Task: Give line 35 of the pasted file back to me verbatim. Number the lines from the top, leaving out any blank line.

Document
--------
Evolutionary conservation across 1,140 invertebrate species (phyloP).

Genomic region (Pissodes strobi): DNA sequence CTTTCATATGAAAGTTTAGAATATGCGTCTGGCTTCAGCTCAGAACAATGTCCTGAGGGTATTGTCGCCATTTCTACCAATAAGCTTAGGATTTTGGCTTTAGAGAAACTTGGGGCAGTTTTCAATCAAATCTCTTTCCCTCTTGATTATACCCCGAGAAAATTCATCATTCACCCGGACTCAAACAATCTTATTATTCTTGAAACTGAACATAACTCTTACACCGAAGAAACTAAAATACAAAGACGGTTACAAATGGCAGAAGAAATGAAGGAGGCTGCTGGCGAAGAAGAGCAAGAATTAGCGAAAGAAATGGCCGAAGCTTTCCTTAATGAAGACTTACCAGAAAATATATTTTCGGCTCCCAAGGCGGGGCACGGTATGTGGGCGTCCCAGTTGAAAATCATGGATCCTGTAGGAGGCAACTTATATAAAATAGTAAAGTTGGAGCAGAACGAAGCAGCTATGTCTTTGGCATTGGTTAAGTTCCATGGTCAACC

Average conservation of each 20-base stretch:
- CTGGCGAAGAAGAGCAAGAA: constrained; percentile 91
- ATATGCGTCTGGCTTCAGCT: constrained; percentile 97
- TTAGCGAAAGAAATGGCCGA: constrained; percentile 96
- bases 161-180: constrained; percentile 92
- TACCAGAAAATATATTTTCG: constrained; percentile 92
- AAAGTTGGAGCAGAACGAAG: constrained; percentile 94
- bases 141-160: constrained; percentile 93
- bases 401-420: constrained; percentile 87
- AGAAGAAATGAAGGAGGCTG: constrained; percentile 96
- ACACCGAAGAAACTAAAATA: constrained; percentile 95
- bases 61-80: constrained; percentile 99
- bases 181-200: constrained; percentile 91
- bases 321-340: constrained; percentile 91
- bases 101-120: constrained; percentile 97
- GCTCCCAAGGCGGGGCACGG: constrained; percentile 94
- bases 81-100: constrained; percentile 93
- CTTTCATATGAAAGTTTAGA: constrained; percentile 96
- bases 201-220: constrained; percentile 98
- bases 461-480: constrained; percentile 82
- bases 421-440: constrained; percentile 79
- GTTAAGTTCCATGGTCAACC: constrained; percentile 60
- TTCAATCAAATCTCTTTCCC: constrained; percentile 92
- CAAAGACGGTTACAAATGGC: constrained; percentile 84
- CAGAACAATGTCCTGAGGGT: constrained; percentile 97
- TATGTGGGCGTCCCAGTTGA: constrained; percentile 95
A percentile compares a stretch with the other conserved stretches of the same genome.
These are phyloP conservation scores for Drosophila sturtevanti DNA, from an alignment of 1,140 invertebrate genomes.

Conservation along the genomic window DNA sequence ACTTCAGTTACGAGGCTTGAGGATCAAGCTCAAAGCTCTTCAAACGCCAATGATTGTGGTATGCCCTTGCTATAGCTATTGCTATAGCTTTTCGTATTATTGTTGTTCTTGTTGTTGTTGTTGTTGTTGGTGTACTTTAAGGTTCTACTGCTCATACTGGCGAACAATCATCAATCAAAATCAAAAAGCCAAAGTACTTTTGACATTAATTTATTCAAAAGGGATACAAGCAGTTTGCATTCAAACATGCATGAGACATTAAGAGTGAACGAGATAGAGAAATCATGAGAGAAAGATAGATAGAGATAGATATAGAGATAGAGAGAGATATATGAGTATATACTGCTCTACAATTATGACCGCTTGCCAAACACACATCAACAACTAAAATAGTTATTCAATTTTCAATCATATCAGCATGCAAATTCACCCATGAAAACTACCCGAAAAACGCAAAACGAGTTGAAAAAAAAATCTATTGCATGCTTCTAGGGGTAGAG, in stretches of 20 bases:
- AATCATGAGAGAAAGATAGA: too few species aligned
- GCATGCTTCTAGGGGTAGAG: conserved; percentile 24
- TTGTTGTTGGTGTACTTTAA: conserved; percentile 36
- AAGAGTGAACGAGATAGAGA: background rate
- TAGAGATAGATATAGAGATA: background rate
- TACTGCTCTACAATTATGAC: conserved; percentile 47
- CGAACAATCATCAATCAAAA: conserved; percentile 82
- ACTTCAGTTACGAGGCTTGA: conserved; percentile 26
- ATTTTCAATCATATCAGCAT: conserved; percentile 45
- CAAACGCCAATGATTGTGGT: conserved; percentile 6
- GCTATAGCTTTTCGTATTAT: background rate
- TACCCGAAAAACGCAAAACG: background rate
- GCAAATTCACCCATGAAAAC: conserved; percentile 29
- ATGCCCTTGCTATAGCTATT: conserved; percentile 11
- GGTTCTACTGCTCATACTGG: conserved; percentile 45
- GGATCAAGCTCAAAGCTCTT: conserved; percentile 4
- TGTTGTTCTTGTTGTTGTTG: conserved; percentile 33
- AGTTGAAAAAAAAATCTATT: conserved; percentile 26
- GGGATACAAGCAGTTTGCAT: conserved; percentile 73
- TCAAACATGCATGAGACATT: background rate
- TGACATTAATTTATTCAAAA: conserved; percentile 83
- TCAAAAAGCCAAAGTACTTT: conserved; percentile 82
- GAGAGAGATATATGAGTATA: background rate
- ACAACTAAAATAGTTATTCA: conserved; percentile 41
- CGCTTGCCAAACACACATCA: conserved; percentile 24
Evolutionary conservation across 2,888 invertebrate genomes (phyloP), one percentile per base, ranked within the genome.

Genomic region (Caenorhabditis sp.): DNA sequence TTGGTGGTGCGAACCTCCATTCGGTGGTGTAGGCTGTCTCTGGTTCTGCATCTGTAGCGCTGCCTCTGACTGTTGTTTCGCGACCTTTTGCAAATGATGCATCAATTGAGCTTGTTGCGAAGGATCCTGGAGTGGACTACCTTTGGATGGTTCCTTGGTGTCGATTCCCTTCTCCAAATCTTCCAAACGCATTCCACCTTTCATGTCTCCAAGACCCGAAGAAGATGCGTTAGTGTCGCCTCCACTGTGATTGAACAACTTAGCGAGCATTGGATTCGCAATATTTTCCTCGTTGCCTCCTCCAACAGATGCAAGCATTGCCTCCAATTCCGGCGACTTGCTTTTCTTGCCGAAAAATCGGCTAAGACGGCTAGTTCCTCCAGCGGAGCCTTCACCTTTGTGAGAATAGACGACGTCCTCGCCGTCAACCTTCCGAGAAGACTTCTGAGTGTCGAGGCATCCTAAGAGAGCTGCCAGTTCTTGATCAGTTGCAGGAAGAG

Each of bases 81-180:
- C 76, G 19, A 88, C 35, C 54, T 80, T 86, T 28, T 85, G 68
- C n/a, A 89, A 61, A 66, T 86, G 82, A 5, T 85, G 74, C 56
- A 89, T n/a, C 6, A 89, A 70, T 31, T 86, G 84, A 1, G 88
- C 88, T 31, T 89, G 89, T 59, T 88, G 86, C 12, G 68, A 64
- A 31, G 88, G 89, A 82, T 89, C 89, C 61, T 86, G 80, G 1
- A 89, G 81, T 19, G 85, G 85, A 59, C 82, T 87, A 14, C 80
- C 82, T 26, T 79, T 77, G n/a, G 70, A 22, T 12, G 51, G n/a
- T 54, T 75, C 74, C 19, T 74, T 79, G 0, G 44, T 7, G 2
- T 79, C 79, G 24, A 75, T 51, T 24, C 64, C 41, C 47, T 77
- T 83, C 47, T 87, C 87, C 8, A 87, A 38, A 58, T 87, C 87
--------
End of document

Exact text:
- AAGAGTGAACGAGATAGAGA: background rate